Son of David, III: Everlasting Father
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the Son can do nothing on his own, but only what he sees the Father doing;
for whatever the Father does, the Son does likewise. —John 5:19
As I noted a couple of weeks ago, it is very likely that this lovely promise from the prophet Isaiah originally predicted the birth of Good and Crafty King Hezekiah, a monarch of the Davidic dynasty whose shrewd statesmanship saved the city of Jerusalem and the Vermont-sized nation of which it was the capital from certain destruction by superpower barbarians from the north who were ready to crash the city gates around 700 B.C.
“For unto us a child is born, unto us a son is given, and the government shall rest upon his shoulders, and his name shall be called Wonderful Counselor, Mighty God, Everlasting Father, Prince of Peace.”
Christians, of course, couldn’t help but see Isaiah’s prophecy as a promise of another Son of David, 40 generations removed, who was born in humbler circumstances to a pregnant teenager and her peasant husband, who unfortunately was not the father, and whose lack of careful strategic planning led to an emergency birth in the cattle shed of a tiny hick town a couple of miles outside of Jerusalem.
And so this Advent we are studying Isaiah’s prophecy to discover what it might tell us about the character of the One who came down to a manger and went up to a cross.
In the Gospels, Jesus’ identification with the God he always calls ‘Father’ is complete and absolute. “I and the Father are one,” he says in the Gospel of John. One time Jesus healed a blind man on the Sabbath Day, and the Pharisees just go ballistic. They give Jesus a hard time for breaking God’s Sabbath laws, but Jesus responds by saying, essentially, “I made the Law; I can break it.” He says, “I and the Father are one. Know me, know the Father. The work I do is the work of God, the work of the Father.”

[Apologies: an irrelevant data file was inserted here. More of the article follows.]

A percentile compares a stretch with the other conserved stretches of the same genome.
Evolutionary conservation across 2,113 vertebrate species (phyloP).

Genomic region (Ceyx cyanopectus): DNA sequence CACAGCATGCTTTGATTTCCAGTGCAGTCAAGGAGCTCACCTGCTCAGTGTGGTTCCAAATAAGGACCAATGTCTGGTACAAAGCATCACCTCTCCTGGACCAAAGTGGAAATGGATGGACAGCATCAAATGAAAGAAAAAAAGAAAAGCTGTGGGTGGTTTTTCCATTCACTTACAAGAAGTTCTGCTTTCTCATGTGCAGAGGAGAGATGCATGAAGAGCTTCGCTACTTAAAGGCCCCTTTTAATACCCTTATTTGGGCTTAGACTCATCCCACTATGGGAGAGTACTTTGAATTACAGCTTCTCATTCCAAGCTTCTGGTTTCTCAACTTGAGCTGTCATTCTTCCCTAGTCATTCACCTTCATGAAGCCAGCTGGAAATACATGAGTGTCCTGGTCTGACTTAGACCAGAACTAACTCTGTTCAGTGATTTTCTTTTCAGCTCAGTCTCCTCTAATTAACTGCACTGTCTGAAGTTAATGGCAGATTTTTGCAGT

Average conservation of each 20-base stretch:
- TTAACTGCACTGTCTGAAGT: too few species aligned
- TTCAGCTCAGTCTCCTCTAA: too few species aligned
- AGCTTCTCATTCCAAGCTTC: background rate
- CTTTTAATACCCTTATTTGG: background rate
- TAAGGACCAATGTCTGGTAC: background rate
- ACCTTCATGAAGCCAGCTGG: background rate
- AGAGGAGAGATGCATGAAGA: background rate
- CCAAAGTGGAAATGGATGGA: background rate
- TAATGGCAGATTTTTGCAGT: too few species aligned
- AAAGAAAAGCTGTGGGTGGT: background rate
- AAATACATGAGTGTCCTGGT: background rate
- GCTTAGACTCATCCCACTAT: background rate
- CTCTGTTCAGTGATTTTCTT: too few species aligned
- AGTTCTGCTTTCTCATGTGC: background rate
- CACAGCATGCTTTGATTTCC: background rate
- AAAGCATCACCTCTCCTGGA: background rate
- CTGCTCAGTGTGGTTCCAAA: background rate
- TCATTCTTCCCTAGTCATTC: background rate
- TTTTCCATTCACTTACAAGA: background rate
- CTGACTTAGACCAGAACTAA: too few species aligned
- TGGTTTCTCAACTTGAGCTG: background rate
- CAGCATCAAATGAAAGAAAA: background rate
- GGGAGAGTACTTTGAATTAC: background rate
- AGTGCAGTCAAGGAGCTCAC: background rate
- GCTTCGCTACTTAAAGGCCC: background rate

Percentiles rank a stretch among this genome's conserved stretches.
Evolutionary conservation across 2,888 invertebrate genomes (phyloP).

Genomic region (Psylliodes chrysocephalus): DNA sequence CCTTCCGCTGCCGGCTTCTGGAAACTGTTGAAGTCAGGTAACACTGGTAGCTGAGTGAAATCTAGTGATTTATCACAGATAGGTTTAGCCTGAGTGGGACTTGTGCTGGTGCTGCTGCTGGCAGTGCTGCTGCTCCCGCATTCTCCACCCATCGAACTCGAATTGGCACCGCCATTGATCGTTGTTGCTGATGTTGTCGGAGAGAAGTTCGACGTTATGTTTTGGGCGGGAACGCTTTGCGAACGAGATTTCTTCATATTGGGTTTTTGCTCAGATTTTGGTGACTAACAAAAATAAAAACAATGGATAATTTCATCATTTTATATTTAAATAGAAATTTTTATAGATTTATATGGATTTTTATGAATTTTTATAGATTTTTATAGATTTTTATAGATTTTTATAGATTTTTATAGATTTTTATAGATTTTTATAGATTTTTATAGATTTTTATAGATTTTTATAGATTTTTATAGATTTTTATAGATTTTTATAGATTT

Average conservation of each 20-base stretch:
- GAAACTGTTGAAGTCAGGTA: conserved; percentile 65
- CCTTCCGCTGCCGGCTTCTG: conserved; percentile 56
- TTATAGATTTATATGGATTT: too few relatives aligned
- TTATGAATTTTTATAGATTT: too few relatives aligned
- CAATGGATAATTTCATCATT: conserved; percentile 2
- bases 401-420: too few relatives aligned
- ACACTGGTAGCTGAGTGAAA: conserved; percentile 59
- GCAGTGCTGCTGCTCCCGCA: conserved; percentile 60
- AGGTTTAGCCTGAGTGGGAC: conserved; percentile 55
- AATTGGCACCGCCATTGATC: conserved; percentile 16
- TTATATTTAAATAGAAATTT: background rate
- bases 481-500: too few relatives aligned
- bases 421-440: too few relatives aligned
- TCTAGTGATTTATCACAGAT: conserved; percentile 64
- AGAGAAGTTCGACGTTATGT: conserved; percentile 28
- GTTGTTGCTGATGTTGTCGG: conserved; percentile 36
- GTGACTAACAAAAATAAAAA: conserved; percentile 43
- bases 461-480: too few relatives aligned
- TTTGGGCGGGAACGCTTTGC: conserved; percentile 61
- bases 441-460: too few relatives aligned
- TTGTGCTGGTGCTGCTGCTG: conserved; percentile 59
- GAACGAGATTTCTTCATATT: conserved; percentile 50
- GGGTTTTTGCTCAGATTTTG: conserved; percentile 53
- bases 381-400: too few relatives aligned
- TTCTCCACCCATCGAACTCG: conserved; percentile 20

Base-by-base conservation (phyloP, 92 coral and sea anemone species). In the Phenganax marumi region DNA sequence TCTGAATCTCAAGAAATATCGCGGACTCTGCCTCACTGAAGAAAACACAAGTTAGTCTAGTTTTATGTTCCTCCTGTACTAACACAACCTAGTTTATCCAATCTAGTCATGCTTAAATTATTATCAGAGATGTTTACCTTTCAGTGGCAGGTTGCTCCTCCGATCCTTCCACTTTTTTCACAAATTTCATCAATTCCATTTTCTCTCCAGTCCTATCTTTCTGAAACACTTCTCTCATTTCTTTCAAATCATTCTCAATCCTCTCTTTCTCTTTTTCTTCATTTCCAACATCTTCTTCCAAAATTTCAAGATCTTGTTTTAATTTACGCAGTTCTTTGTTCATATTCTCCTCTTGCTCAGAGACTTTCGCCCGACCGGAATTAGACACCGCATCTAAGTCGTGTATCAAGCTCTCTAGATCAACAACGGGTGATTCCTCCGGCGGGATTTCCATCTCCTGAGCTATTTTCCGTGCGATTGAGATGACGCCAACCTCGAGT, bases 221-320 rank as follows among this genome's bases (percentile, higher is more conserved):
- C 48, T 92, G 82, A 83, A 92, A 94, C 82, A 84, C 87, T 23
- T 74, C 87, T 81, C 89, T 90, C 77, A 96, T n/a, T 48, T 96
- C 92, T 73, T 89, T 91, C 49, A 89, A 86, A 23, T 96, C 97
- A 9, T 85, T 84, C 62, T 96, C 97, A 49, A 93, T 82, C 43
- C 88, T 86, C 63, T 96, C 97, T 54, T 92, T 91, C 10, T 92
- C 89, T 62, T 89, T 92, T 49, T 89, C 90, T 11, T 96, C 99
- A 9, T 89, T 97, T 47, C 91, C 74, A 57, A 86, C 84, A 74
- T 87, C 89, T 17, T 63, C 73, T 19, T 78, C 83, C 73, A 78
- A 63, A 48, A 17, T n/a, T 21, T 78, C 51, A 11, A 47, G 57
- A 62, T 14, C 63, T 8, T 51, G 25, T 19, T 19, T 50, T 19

That’s why Isaiah says that his name shall be called “Everlasting Father”: Jesus’ identification with the God he always calls ‘Father’ is complete and absolute.
But the title ‘Everlasting Father’ doesn’t fit the pattern of the other three, does it? All the other titles rely on metaphors taken, appropriately, from the royal imagery of the palace: Wonderful Counselor, Prince of Peace, Mighty God even, the Creator himself.
A wise Counselor, a shrewd ambassador—that’s what you need when the barbarians are at the gate. Mighty God—the strength of divinity, or at least the might of a potent emperor like Caesar Augustus, who crushed Antony and Cleopatra as if they were inconvenient pests. A Prince of Peace is what you need when conflict engulfs and threatens to swamp your world with chaos.
But Everlasting Father. That’s a title of a lesser stripe. It’s a metaphor taken from home and family, not court or palace. And of course the Messiah Who Saves, the Royal in whose realm all the people flourish, would be loving and gentle as well as wise, strong, and peace-making.
Karl Barth was fond of saying that in Jesus Christ, God turns toward us with a friendly face. Jesus changes the whole visage and demeanor of God, from stern warrior to loving father.
This father loves his charges with the unconditional love of a father for his children—all his children; not just the strong and the successful, but also the weak and the vulnerable; not just the able-bodied, but the halt and the blind; not just for the compliant and obedient, but the recalcitrant and the rebellious; not just the children who are his by right and by birth and by patrimony, but for the orphan and the refugee he adopts into his loving care.
John and Alix are a young couple who wondered whether they should start a family. They discussed what was the greater good—freedom to live their own life, or house-full of loving children. They weren’t sure.
But then they had a son named Dylan, and Alix the mother said, “As it turned out, I loved being a mother much more than I loved freedom.”